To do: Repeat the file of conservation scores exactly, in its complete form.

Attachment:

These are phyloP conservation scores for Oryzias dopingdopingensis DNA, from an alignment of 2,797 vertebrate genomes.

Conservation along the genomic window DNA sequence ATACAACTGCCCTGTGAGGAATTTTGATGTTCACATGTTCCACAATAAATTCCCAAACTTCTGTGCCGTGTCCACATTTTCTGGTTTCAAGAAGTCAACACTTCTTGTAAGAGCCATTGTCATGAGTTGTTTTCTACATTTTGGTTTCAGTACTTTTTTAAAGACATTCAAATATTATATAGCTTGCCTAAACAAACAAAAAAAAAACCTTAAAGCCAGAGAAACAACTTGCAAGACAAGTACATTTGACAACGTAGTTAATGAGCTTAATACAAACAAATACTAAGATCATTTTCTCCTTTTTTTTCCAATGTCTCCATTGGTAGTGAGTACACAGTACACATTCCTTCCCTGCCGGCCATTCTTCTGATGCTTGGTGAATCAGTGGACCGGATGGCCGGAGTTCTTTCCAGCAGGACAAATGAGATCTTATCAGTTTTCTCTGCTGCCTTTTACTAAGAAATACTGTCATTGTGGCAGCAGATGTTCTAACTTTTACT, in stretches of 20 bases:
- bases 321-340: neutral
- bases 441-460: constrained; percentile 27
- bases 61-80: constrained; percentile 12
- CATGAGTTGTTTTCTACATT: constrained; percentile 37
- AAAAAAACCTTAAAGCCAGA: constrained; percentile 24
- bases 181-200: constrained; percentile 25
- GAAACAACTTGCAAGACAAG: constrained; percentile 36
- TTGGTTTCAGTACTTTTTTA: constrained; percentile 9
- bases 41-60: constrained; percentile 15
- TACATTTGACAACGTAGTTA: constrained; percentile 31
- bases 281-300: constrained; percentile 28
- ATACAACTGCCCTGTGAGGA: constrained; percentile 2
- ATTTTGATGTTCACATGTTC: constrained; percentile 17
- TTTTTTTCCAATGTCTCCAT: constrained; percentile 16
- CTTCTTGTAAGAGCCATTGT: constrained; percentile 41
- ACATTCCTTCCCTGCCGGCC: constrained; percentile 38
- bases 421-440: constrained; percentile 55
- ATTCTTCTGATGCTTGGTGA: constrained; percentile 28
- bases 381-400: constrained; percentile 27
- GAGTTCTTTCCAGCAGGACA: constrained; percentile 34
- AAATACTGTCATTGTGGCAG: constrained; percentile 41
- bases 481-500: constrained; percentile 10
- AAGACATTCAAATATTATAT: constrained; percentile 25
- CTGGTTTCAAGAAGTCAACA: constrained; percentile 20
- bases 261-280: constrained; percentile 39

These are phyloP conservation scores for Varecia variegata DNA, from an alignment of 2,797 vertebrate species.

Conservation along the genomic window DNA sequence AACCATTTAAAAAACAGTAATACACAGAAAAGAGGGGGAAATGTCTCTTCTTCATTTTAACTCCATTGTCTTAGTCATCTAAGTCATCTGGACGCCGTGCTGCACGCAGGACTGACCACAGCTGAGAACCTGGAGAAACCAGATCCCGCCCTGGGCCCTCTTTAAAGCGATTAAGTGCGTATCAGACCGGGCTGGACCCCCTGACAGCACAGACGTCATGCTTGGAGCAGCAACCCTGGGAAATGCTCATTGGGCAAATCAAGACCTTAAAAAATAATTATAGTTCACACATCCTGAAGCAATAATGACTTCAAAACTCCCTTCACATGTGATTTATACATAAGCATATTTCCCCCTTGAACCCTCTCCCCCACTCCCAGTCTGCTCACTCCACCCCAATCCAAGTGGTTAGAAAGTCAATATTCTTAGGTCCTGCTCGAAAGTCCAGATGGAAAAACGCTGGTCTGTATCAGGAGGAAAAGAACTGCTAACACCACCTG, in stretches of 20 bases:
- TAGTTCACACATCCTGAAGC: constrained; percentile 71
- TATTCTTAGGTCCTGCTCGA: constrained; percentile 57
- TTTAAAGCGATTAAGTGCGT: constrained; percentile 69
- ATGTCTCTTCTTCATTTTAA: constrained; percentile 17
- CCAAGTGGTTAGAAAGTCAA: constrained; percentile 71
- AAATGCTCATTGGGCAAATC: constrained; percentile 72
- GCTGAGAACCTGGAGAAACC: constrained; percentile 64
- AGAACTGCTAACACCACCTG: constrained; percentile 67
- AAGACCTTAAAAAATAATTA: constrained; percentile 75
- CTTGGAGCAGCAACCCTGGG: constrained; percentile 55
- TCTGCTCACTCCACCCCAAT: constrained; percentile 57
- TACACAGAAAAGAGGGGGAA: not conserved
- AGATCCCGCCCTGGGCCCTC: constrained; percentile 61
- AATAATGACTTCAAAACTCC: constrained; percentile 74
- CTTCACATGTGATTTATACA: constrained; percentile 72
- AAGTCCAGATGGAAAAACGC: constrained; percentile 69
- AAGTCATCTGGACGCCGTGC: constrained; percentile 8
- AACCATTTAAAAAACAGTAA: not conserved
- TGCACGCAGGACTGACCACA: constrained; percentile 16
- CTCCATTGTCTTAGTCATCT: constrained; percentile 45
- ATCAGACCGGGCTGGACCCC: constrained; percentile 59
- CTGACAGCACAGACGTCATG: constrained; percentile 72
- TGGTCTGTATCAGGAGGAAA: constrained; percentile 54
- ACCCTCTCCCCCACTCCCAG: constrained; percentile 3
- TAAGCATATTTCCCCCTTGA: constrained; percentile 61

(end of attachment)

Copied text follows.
These are phyloP conservation scores for Oryzias dopingdopingensis DNA, from an alignment of 2,797 vertebrate genomes.

Conservation along the genomic window DNA sequence ATACAACTGCCCTGTGAGGAATTTTGATGTTCACATGTTCCACAATAAATTCCCAAACTTCTGTGCCGTGTCCACATTTTCTGGTTTCAAGAAGTCAACACTTCTTGTAAGAGCCATTGTCATGAGTTGTTTTCTACATTTTGGTTTCAGTACTTTTTTAAAGACATTCAAATATTATATAGCTTGCCTAAACAAACAAAAAAAAAACCTTAAAGCCAGAGAAACAACTTGCAAGACAAGTACATTTGACAACGTAGTTAATGAGCTTAATACAAACAAATACTAAGATCATTTTCTCCTTTTTTTTCCAATGTCTCCATTGGTAGTGAGTACACAGTACACATTCCTTCCCTGCCGGCCATTCTTCTGATGCTTGGTGAATCAGTGGACCGGATGGCCGGAGTTCTTTCCAGCAGGACAAATGAGATCTTATCAGTTTTCTCTGCTGCCTTTTACTAAGAAATACTGTCATTGTGGCAGCAGATGTTCTAACTTTTACT, in stretches of 20 bases:
- bases 321-340: neutral
- bases 441-460: constrained; percentile 27
- bases 61-80: constrained; percentile 12
- CATGAGTTGTTTTCTACATT: constrained; percentile 37
- AAAAAAACCTTAAAGCCAGA: constrained; percentile 24
- bases 181-200: constrained; percentile 25
- GAAACAACTTGCAAGACAAG: constrained; percentile 36
- TTGGTTTCAGTACTTTTTTA: constrained; percentile 9
- bases 41-60: constrained; percentile 15
- TACATTTGACAACGTAGTTA: constrained; percentile 31
- bases 281-300: constrained; percentile 28
- ATACAACTGCCCTGTGAGGA: constrained; percentile 2
- ATTTTGATGTTCACATGTTC: constrained; percentile 17
- TTTTTTTCCAATGTCTCCAT: constrained; percentile 16
- CTTCTTGTAAGAGCCATTGT: constrained; percentile 41
- ACATTCCTTCCCTGCCGGCC: constrained; percentile 38
- bases 421-440: constrained; percentile 55
- ATTCTTCTGATGCTTGGTGA: constrained; percentile 28
- bases 381-400: constrained; percentile 27
- GAGTTCTTTCCAGCAGGACA: constrained; percentile 34
- AAATACTGTCATTGTGGCAG: constrained; percentile 41
- bases 481-500: constrained; percentile 10
- AAGACATTCAAATATTATAT: constrained; percentile 25
- CTGGTTTCAAGAAGTCAACA: constrained; percentile 20
- bases 261-280: constrained; percentile 39

These are phyloP conservation scores for Varecia variegata DNA, from an alignment of 2,797 vertebrate species.

Conservation along the genomic window DNA sequence AACCATTTAAAAAACAGTAATACACAGAAAAGAGGGGGAAATGTCTCTTCTTCATTTTAACTCCATTGTCTTAGTCATCTAAGTCATCTGGACGCCGTGCTGCACGCAGGACTGACCACAGCTGAGAACCTGGAGAAACCAGATCCCGCCCTGGGCCCTCTTTAAAGCGATTAAGTGCGTATCAGACCGGGCTGGACCCCCTGACAGCACAGACGTCATGCTTGGAGCAGCAACCCTGGGAAATGCTCATTGGGCAAATCAAGACCTTAAAAAATAATTATAGTTCACACATCCTGAAGCAATAATGACTTCAAAACTCCCTTCACATGTGATTTATACATAAGCATATTTCCCCCTTGAACCCTCTCCCCCACTCCCAGTCTGCTCACTCCACCCCAATCCAAGTGGTTAGAAAGTCAATATTCTTAGGTCCTGCTCGAAAGTCCAGATGGAAAAACGCTGGTCTGTATCAGGAGGAAAAGAACTGCTAACACCACCTG, in stretches of 20 bases:
- TAGTTCACACATCCTGAAGC: constrained; percentile 71
- TATTCTTAGGTCCTGCTCGA: constrained; percentile 57
- TTTAAAGCGATTAAGTGCGT: constrained; percentile 69
- ATGTCTCTTCTTCATTTTAA: constrained; percentile 17
- CCAAGTGGTTAGAAAGTCAA: constrained; percentile 71
- AAATGCTCATTGGGCAAATC: constrained; percentile 72
- GCTGAGAACCTGGAGAAACC: constrained; percentile 64
- AGAACTGCTAACACCACCTG: constrained; percentile 67
- AAGACCTTAAAAAATAATTA: constrained; percentile 75
- CTTGGAGCAGCAACCCTGGG: constrained; percentile 55
- TCTGCTCACTCCACCCCAAT: constrained; percentile 57
- TACACAGAAAAGAGGGGGAA: not conserved
- AGATCCCGCCCTGGGCCCTC: constrained; percentile 61
- AATAATGACTTCAAAACTCC: constrained; percentile 74
- CTTCACATGTGATTTATACA: constrained; percentile 72
- AAGTCCAGATGGAAAAACGC: constrained; percentile 69
- AAGTCATCTGGACGCCGTGC: constrained; percentile 8
- AACCATTTAAAAAACAGTAA: not conserved
- TGCACGCAGGACTGACCACA: constrained; percentile 16
- CTCCATTGTCTTAGTCATCT: constrained; percentile 45
- ATCAGACCGGGCTGGACCCC: constrained; percentile 59
- CTGACAGCACAGACGTCATG: constrained; percentile 72
- TGGTCTGTATCAGGAGGAAA: constrained; percentile 54
- ACCCTCTCCCCCACTCCCAG: constrained; percentile 3
- TAAGCATATTTCCCCCTTGA: constrained; percentile 61